Her stu­dents al­ways read many more books in English than stu­dents of other for­eign teach­ers, she said. “Then they all in love with read­ing,” she said. “Even when I’m not their teacher any­more, they will still do it.”

In the past se­mes­ter, her stu­dents had to read at least 15 books in English and each one had to be at least 100 pages.

“You have to push them, so later they will push them­selves,” she said. “The hard­est thing is get­ting boys to read. Girls like read­ing more. Boys you have to re­ally push them harder.”

The li­brary of­fers very sim­ple books so that stu­dents can get started, she said. “When they get con­fi­dence, they can read,” she said. “If kids come and I see them con­fused, I will try to talk with them, help them find the books. We try to make sure no one is lost.”

In 2014, Boulerice opened a Bao Qiong Li­brary in Huaning No 1 Mid­dle School in Yuxi, Yun­nan.

It is a room with 1,700 books in English, she said. She and her stu­dents dec­o­rated the li­brary them­selves. “It’s not just the books, it’s the en­vi­ron­ment that is also im­por­tant.”

She said she hopes to build up li­braries in the province’s mid­dle schools, “as many as pos­si­ble”, and she is think­ing of set­ting up an or­ga­ni­za­tion to run the pro­ject. “In this province, es­pe­cially in re­mote ar­eas, the stu­dents’ English is not very good,” she said. “But if they have sup­port, some books and some help, they can do bet­ter.”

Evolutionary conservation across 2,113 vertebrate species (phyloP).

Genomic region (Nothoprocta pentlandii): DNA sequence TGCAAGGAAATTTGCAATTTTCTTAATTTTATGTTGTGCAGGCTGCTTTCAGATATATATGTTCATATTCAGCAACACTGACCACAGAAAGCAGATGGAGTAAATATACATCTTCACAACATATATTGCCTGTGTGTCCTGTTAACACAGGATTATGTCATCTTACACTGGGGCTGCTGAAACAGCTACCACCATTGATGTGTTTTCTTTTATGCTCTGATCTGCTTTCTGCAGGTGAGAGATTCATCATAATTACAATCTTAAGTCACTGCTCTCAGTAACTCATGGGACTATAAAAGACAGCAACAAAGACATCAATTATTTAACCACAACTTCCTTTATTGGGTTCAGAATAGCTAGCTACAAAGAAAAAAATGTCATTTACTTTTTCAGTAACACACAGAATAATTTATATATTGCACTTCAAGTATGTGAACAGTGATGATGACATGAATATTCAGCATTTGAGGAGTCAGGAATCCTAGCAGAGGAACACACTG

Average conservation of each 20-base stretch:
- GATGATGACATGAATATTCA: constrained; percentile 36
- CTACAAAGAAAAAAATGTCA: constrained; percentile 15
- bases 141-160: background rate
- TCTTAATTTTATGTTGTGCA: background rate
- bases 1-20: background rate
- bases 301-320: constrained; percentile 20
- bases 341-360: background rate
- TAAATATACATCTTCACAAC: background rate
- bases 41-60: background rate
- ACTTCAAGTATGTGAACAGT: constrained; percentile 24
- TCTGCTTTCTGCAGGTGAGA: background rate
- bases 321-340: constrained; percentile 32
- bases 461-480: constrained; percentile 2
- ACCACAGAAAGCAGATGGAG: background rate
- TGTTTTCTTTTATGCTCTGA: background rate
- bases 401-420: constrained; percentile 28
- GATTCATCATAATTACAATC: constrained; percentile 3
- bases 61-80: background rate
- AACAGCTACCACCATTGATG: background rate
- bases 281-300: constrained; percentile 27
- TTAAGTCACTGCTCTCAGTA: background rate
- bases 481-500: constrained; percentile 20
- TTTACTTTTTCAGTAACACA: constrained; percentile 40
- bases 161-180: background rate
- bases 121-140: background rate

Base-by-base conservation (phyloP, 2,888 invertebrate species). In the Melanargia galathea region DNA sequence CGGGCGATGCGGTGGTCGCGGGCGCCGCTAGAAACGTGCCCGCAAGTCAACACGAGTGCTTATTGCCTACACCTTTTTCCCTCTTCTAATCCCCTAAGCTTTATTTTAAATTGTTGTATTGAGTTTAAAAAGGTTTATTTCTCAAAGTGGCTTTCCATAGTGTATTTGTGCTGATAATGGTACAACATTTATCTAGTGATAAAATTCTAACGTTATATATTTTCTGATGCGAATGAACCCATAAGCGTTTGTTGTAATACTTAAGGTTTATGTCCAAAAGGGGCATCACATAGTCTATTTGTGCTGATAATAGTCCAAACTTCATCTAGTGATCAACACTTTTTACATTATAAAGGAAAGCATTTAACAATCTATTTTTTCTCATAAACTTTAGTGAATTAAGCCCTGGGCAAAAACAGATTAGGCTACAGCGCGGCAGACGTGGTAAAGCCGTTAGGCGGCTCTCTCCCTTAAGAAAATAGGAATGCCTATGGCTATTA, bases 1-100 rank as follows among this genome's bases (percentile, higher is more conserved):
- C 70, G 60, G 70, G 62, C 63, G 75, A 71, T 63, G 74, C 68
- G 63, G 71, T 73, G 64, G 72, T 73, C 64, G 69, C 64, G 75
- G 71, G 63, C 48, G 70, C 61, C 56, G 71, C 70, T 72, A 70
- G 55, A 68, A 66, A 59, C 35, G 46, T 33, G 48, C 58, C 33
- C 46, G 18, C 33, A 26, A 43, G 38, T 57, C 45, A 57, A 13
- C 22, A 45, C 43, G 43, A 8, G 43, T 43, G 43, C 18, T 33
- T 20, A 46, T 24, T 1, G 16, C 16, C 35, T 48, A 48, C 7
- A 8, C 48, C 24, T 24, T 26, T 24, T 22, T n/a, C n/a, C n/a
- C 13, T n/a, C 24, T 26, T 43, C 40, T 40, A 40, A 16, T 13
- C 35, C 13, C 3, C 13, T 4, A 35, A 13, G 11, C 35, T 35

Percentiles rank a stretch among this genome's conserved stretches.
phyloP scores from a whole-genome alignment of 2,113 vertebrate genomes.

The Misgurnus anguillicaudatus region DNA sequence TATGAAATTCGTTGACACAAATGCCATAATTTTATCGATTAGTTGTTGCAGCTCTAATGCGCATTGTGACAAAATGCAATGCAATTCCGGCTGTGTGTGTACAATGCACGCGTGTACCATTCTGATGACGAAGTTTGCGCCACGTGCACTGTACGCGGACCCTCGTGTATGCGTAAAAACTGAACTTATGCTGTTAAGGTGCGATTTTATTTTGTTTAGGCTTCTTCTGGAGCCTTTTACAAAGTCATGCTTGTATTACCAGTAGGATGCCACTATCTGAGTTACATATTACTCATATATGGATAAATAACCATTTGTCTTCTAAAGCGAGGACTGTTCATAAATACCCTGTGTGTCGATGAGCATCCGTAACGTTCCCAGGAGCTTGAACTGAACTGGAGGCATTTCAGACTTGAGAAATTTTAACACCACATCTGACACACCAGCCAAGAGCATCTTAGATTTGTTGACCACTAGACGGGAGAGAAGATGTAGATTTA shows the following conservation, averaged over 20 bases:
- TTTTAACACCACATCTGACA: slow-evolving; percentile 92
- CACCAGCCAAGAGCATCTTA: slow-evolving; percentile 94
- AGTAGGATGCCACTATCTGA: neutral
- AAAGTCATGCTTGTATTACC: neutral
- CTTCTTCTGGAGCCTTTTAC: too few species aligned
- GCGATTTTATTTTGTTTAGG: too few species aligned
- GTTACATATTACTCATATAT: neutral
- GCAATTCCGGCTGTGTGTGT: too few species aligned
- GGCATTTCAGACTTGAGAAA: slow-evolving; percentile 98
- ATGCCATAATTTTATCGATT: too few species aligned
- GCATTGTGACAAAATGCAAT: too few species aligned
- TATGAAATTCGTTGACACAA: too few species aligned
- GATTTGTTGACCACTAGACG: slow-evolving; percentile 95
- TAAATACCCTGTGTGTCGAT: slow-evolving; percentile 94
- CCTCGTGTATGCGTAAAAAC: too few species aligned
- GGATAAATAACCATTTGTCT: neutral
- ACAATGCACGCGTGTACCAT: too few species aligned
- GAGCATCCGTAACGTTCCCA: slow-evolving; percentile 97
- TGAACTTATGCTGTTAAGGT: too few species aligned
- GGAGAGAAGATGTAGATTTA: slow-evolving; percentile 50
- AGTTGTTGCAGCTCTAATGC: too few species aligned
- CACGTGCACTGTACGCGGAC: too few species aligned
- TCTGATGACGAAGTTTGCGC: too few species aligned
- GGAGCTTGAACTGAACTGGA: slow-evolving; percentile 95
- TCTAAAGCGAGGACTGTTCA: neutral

Many years ago she bought books mainly with her own money. While re­turn­ing home for sum­mer hol­i­days, she would buy many books and bring them back. “But it was very ex­pen­sive to do that,” she said.

Sev­eral years ago an in­ter­na­tional school was closed in Kun­ming. Boulerice wanted to buy the whole li­brary of the school, but she didn’t have money to do it. So she and her as­sis­tant Li Jingyuan called her for­mer stu­dents for help. They raised twice as much money as they needed.

Since then, she said, peo­ple of­ten do­nate to her li­brary, in­clud­ing Chi­nese teach­ers, for­mer stu­dents and even some strangers.

“Just re­cently a per­son gave me 12,000 yuan ($1,933) for the li­brary,” she said. “It was a per­son who didn’t know me per­son­ally, but knew me through other peo­ple.”

She is now think­ing about rais­ing funds to hire a li­brar­ian in the mid­dle school, be­cause she has been dis­ap­pointed in the mid­dle school’s teach­ers.

“Teach­ers are not get­ting on board to en­cour­age stu­dents to read,” she said. “They’re al­ways teach­ing to the test.” So she wants to hire a grad­u­ate from the col­lege to work at the school as a li­brary leader. The li­brar­ian could en­cour­age stu­dents to read and keep the li­brary in or­der. “In that way, I can also give jobs to my stu­dents be­cause jobs are not easy to find these days.”

She said that she en­joys be­ing a teacher be­cause she likes see­ing peo­ple’s lives change and she can do some­thing to help make that hap­pen. “No other job can have such in­flu­ence on a per­son as a teacher,” she said. “I think be­ing a teacher is the most valu­able use of my life. I also feel I was born to do this, and to do it in China.”

Con­tact the writ­ers through chen­liang@chi­


Top and left: Joan Boulerice and her as­sis­tant Li Jingyuan (the woman in green) rec­om­mend books in English to stu­dents at Bao Qiong Li­brary at Yun­nan Nor­mal Univer­sity in June. Right: A stu­dent pe­ruses books at Bao Qiong Li­brary at the univer­sity.